16 Jun

How do we test ESD conductive or dissipative gloves?

Q: How do we test ESD conductive or dissipative gloves?

A: The glove industry offers gloves for the protection of ESD sensitive items by using materials that will provide specific measurable “intrinsic electrical resistance of gloves and finger cots” as per ANSI/ESD SP15.1-2005.

Some materials are being used which reduce the amount of charge generation “and/or have static dissipative properties to reduce charge accumulation”, such as Nitrile or vinyl.  I would image cotton could be effective based on the layer of sweat on our skin.  But if you require ESD gloves in the Static Conductive range, those would need to be specifically made for that purpose.  I’m currently working on nailing down an exact value of what these gloves should read and how that affects the ESD testing of it and the closest I could find comes from a test fixture from Prostat called the CAFÉ, or Constant Area & Force Electrode.  They recommend using 1.5 to 10 volts when the measurement of glove in combination with personnel through a wrist strap assembly without the 1 meg Ω resistor is less than 1 meg ohm.  They use 10 volts between 1.0E6 Ω and 1.0E7 Ω.  Then they use  100 volts for above that.  This is fairly easy to do using a sophisticated megger like the 801 in manual mode, otherwise the mere testing of the glove per 15.1 could be a challenge.

Here’s what confuses about ANSI/ESD S20.20-2007 and -1999 …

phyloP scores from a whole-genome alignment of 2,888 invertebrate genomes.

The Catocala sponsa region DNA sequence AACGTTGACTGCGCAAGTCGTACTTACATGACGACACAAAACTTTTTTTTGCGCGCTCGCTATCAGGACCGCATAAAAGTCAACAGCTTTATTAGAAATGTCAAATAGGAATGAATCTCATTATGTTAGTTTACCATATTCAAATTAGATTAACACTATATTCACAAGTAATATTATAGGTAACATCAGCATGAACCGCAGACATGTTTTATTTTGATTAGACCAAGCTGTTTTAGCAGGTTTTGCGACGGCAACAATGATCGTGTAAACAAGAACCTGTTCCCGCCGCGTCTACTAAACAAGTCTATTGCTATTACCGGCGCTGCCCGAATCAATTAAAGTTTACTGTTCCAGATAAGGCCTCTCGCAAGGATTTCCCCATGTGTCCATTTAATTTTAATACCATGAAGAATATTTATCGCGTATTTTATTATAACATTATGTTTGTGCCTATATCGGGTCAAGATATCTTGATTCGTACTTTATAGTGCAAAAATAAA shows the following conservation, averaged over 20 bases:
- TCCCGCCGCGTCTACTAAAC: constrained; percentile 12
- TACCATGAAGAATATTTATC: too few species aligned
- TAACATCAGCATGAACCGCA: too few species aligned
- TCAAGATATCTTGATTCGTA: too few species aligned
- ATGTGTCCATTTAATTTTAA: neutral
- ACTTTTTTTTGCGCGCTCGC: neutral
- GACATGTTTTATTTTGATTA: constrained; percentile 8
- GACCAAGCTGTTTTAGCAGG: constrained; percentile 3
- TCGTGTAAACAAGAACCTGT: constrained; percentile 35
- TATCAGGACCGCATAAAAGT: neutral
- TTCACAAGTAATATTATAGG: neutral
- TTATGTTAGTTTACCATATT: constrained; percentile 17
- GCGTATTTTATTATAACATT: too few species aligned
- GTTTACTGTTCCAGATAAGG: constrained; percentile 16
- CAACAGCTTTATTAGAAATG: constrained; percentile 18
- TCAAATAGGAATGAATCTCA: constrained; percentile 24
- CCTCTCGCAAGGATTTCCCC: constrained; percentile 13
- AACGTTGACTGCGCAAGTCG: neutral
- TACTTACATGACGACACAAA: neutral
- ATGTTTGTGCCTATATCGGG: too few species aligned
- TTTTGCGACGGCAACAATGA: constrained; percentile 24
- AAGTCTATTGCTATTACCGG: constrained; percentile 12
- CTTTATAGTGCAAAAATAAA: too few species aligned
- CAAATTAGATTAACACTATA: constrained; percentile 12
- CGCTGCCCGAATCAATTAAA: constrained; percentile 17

What’s the range of the glove and finger cots?  Only in 20.20-2007 Tables 1, 2, and 3 final column does it give us “Required Limits” to measure up against.  So then what?  Go to manufacturing specs.  Some list a value, some don’t.  Be careful how they’re categorized; anti-static (describes that it’s low charging but doesn’t really quantify a resistance range unless you’re talking about packaging), static dissipative (1.0E6 Ω to 1.0E9 Ω ??), and static conductive (less than 1.0E6 Ω but greater than what??  1.0E4 Ω rings a bell, but I’d hope it’s not less than that.).

Ok, so for our Static Conductive or black finger cots, they measure between 1.0E6 Ω and 1.0E8 Ω per ASTM D257 and meet the static decay specs per MIL-STD-81705B from 5000 to less than 100 volts in less than 0.01 seconds.

So here’s the upshot;   My improvisation in measuring ESD gloves and finger cots involves using the PFA-861-H Handle (see attached), a DUT (esd glove), and a wrist strap without the 1 meg ohm resistor for measurements known to be below about 1.0E7 Ω  , I hook that up to my meg ohmmeter and see what I get (see attached photos).

wand wand-and-sd-glove wand-and-sc-glove

 

This ESD TR20.20-Handbook has a wealth, a plethora of information about ESD gloves and finger cots, such as referring to yet other standards such as ANSI/ESD STM11.11 Surface Resistance Measurement of Static Dissipative Planar Material , and let’s not forget ANSI/ESD STM11.12 Volume Resistance Measurement of Static Dissipative Planar Materials, oh, and of course ANSI/ESD STM11.13 Two-Point Resistance Measurement of Static Dissipative and Insulative (what the??) Material, then it goes on to tell us to use the CAFÉ method, which is specifically designed for resistance measurements at the thumb and fingertips, which can yield much lower results than those obtained by the above test BECAUSE THEY INVOLVE A REAL LIVE PERSON, THE WAY THEY ARE ACTUALLY USED IN PRACTICE!  Oh, and they say you can only measure once due to a “person’s skin emissions”.  Fair enough.  Time to reorder?

So…  If this info helps anybody, let me know and send over a comment.

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